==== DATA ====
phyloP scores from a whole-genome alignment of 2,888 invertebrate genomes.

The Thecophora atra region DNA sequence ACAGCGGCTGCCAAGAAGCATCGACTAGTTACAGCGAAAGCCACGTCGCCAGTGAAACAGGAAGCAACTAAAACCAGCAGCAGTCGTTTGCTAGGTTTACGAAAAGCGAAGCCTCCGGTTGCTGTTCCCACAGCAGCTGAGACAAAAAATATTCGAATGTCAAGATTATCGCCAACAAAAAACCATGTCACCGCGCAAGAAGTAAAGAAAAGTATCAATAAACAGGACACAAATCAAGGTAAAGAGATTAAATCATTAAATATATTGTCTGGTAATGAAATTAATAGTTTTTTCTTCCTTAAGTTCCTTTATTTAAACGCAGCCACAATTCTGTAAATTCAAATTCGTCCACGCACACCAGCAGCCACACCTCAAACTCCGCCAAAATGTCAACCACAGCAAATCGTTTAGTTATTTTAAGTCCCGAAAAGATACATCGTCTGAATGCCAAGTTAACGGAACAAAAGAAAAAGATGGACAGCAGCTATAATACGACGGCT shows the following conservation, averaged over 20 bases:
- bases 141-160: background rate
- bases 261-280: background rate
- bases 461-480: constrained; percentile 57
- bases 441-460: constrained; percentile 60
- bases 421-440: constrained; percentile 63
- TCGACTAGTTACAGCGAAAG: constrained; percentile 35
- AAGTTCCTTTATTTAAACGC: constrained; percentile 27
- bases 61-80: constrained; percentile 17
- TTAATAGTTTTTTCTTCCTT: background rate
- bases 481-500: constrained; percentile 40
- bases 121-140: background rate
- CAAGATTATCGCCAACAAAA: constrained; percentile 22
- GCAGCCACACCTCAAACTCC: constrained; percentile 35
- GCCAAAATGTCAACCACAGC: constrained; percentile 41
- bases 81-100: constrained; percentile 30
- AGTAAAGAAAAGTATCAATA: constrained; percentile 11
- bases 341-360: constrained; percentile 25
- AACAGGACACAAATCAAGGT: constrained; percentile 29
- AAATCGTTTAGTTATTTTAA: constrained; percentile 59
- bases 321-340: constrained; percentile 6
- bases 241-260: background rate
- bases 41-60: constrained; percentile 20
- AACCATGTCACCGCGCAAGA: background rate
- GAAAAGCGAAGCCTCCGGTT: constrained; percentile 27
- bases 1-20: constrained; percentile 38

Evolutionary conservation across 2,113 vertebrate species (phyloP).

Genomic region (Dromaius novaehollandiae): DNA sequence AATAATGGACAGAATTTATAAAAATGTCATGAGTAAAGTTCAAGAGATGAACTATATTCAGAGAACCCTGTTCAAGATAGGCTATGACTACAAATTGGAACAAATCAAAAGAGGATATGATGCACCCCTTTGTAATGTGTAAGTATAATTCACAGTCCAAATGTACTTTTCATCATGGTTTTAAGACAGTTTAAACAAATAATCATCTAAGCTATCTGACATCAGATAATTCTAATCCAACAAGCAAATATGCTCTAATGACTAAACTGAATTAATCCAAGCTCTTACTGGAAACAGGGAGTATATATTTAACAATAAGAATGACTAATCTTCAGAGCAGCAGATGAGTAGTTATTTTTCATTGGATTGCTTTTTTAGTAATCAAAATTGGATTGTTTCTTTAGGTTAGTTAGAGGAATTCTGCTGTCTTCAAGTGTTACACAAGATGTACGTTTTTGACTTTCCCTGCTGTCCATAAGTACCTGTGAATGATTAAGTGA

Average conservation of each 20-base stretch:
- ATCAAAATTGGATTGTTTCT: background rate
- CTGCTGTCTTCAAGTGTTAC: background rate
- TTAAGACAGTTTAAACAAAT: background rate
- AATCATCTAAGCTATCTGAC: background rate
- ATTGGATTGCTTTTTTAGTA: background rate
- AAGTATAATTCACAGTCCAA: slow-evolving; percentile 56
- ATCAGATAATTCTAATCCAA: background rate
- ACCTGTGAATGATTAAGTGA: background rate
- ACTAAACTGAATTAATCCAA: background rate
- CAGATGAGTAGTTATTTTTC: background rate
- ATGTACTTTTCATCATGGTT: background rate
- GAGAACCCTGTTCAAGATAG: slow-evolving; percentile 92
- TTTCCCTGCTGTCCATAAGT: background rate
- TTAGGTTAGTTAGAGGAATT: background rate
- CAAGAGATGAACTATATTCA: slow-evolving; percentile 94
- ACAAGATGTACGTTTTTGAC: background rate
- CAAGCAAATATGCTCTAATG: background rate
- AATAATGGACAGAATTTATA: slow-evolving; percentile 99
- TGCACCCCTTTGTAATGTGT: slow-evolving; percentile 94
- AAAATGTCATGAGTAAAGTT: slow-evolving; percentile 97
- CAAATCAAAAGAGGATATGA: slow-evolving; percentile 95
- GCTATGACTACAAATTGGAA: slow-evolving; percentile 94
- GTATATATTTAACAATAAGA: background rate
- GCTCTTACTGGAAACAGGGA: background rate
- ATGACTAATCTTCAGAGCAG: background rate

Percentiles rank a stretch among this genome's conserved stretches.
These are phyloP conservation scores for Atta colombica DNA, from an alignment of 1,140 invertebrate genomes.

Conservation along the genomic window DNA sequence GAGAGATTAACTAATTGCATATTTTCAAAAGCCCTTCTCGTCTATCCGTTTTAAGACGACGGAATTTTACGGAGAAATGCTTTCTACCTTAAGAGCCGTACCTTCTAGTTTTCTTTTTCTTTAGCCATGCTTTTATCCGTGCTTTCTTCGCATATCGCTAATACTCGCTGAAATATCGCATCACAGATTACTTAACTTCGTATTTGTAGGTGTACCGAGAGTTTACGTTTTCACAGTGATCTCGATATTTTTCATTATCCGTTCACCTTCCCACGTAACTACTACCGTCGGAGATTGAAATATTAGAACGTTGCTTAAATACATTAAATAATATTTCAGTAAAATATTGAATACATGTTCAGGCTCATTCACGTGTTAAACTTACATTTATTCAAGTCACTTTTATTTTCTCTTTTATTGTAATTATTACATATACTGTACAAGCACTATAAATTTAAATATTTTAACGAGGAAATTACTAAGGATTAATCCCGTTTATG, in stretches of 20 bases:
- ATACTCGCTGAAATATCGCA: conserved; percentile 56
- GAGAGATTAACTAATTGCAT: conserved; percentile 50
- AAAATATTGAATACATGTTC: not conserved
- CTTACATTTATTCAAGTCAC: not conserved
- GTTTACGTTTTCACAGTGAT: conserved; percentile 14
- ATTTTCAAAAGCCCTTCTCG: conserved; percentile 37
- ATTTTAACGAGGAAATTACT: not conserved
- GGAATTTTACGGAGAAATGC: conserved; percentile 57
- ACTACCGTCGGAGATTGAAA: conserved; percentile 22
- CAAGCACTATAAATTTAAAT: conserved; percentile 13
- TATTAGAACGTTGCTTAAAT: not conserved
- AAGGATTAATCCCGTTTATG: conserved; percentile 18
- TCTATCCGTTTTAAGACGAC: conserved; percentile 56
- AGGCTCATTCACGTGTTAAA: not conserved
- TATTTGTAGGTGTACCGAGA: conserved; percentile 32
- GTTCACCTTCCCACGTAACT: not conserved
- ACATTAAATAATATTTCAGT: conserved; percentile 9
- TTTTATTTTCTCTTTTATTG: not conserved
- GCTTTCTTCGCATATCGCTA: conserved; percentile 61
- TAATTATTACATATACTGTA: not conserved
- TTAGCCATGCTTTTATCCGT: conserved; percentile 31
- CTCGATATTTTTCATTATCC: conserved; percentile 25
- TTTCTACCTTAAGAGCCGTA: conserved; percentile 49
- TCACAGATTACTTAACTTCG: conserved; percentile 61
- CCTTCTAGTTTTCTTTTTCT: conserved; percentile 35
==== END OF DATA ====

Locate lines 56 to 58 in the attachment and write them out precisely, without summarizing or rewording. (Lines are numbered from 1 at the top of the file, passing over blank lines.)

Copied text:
Percentiles rank a stretch among this genome's conserved stretches.
These are phyloP conservation scores for Atta colombica DNA, from an alignment of 1,140 invertebrate genomes.

Conservation along the genomic window DNA sequence GAGAGATTAACTAATTGCATATTTTCAAAAGCCCTTCTCGTCTATCCGTTTTAAGACGACGGAATTTTACGGAGAAATGCTTTCTACCTTAAGAGCCGTACCTTCTAGTTTTCTTTTTCTTTAGCCATGCTTTTATCCGTGCTTTCTTCGCATATCGCTAATACTCGCTGAAATATCGCATCACAGATTACTTAACTTCGTATTTGTAGGTGTACCGAGAGTTTACGTTTTCACAGTGATCTCGATATTTTTCATTATCCGTTCACCTTCCCACGTAACTACTACCGTCGGAGATTGAAATATTAGAACGTTGCTTAAATACATTAAATAATATTTCAGTAAAATATTGAATACATGTTCAGGCTCATTCACGTGTTAAACTTACATTTATTCAAGTCACTTTTATTTTCTCTTTTATTGTAATTATTACATATACTGTACAAGCACTATAAATTTAAATATTTTAACGAGGAAATTACTAAGGATTAATCCCGTTTATG, in stretches of 20 bases: